Mo's Manic Monday - Trip

Posted: Monday, April 06, 2009 by Travis Cody in
29

Edit: Please visit my friend Julie at Julie's Jewels and Junque to read a moving tribute to her father, who was a decorated World War II veteran and who passed away five years ago today.


Welcome to another Manic Monday with Morgen. Don't forget to cruise by MM HQ at the Manic Monday blog. Today's theme is Trip.



One day I intend to take a trip to Washington DC. High on my list of things to see are memorials, in particular The Wall commemorating those who died in Vietnam as well as the World War II Memorial.



I've been anticipating this trip for a long time. There are certain things you put on your bucket list and you know you'll do them because they are that important to you. This is one of those things for me.

While watching the military channel the other night, I caught a commercial. I got my credit card and went to the website. Sometimes you just do that, you know?

The organization is called Honor Flight. From the website...

Honor Flight Network is a non-profit organization created solely to honor America's veterans for all their sacrifices. We transport our heroes to Washington, D.C. to visit and reflect at their memorials. Top priority is given to the senior veterans – World War II survivors, along with those other veterans who may be terminally ill.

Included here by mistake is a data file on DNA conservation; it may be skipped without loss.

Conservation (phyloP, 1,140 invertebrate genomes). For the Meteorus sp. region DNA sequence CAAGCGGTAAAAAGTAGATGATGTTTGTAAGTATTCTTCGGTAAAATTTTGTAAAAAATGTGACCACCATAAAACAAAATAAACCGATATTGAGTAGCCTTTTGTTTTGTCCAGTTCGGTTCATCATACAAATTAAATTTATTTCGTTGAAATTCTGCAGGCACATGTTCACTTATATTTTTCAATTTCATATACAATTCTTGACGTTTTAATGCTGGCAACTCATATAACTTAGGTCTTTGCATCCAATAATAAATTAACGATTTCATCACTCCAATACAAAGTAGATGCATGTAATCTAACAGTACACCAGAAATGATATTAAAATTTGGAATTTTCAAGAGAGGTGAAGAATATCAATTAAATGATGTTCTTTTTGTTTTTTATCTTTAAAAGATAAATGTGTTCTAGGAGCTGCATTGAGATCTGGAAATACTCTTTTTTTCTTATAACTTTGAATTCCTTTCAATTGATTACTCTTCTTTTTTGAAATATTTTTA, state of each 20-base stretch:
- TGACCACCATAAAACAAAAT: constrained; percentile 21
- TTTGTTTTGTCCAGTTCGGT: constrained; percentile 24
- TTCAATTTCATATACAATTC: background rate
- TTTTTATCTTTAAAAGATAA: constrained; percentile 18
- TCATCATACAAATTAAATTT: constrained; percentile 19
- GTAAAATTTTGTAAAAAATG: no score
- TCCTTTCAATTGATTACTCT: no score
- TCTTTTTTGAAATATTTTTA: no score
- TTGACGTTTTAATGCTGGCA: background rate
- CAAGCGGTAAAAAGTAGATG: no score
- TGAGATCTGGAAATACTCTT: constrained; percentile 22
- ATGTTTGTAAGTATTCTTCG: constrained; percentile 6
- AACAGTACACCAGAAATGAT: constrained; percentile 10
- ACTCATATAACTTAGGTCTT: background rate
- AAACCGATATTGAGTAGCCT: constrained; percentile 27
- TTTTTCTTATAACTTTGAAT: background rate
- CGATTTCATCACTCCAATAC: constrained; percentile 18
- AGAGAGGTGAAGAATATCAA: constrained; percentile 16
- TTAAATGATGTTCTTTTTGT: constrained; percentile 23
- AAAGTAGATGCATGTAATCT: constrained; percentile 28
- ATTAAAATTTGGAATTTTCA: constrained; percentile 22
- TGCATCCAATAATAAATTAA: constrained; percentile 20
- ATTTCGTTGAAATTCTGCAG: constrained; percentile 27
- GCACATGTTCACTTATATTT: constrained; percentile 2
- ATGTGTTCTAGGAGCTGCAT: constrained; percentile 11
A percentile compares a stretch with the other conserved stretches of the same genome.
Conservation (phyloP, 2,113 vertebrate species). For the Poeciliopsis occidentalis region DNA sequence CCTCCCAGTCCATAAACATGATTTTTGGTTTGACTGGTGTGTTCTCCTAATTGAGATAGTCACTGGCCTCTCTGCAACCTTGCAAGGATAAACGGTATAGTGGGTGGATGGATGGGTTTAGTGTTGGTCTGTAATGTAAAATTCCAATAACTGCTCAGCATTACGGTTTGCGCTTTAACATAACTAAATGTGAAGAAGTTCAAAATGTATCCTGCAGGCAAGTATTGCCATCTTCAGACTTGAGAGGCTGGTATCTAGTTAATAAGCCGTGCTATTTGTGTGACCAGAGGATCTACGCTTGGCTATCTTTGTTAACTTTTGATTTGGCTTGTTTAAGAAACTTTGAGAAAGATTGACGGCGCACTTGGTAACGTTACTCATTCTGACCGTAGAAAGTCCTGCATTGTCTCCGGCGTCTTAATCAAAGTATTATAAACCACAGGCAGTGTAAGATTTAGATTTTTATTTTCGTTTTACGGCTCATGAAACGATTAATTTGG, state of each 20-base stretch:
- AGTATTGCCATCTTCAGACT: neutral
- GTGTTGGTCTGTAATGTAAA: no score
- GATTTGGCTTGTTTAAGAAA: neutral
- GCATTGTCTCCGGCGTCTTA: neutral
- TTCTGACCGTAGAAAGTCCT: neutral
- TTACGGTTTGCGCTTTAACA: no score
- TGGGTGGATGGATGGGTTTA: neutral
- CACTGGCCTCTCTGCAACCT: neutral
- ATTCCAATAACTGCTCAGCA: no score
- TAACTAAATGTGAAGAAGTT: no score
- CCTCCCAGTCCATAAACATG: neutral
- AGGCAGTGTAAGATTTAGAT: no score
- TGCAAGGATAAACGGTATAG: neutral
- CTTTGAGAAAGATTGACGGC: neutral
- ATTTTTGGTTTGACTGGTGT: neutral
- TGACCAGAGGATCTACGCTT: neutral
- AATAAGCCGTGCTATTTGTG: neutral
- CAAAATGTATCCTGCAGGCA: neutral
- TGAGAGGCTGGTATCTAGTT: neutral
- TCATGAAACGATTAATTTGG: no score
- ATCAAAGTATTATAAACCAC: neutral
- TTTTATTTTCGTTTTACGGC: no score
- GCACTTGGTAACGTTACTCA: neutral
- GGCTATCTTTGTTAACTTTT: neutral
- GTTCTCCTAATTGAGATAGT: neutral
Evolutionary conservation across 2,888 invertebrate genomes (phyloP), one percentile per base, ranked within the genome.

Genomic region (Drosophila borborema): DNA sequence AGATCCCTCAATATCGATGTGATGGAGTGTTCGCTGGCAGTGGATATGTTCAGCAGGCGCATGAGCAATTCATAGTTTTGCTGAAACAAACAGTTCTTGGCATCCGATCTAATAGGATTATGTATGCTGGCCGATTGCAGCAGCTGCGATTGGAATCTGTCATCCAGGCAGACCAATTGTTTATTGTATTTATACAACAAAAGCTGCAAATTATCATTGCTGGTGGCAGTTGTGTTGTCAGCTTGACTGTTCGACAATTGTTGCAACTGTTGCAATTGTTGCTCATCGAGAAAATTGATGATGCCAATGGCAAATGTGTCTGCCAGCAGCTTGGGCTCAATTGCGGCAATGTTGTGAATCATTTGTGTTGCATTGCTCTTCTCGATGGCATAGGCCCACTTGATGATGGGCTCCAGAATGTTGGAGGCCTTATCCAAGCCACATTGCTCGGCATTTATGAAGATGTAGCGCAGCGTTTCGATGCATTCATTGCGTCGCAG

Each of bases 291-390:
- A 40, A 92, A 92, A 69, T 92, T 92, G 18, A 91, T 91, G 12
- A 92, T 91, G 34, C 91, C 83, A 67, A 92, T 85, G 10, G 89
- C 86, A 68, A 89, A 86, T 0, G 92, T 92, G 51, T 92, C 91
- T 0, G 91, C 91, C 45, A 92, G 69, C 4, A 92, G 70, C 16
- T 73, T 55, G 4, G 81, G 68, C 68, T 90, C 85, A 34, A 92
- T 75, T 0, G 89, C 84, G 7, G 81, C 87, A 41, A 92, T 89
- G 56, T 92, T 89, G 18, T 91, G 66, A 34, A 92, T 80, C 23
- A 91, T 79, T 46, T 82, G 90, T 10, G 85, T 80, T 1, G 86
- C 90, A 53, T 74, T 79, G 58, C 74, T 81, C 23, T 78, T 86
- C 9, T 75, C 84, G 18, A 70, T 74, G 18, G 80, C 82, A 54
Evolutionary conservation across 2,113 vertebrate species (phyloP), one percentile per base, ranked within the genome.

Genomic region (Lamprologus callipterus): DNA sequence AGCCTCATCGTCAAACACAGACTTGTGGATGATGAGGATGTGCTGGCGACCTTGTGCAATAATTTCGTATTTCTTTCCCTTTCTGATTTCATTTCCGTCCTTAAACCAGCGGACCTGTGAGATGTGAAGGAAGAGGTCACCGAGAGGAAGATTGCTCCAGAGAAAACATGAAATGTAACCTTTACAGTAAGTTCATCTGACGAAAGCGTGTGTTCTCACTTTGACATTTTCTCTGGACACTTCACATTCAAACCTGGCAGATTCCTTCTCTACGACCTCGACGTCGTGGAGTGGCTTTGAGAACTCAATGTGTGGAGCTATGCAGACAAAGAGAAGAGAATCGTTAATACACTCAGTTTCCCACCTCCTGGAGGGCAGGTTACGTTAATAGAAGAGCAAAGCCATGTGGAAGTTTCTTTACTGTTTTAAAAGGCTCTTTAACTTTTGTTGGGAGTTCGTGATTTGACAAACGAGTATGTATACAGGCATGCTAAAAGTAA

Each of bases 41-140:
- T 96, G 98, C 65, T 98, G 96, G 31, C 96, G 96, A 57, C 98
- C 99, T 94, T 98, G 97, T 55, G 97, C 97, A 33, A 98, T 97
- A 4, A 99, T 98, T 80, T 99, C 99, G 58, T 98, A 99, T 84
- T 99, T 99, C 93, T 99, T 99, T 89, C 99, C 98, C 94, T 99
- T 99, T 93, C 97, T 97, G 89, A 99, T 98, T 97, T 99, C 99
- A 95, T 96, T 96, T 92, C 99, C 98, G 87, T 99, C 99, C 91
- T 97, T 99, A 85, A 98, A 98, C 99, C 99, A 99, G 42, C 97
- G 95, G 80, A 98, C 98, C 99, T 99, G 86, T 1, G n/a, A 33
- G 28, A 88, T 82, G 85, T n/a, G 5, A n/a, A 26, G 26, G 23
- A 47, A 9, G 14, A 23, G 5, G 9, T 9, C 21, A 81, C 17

Of all of the wars in recent memory, it was World War II that truly threatened our very existence as a nation—and as a culturally diverse, free society. Now, with over one thousand World War II veterans dying each day, our time to express our thanks to these brave men and women is running out.


Every living WWII veteran should have an opportunity to visit their memorials. Honor Flight Network makes that possible with our contributions. If you are so moved, I encourage you to click the link. According to the website, funding is strictly from public donations.

29 comments:

  1. I wholeheartedly agree with this. It is such an important trip. As for me, I've regularly visited the Cenotaph and Unknown Warrior in London in the past. Powerful symbols of Remembrance.

  1. A country would never be what it is without the sacrifices made by the people who went to war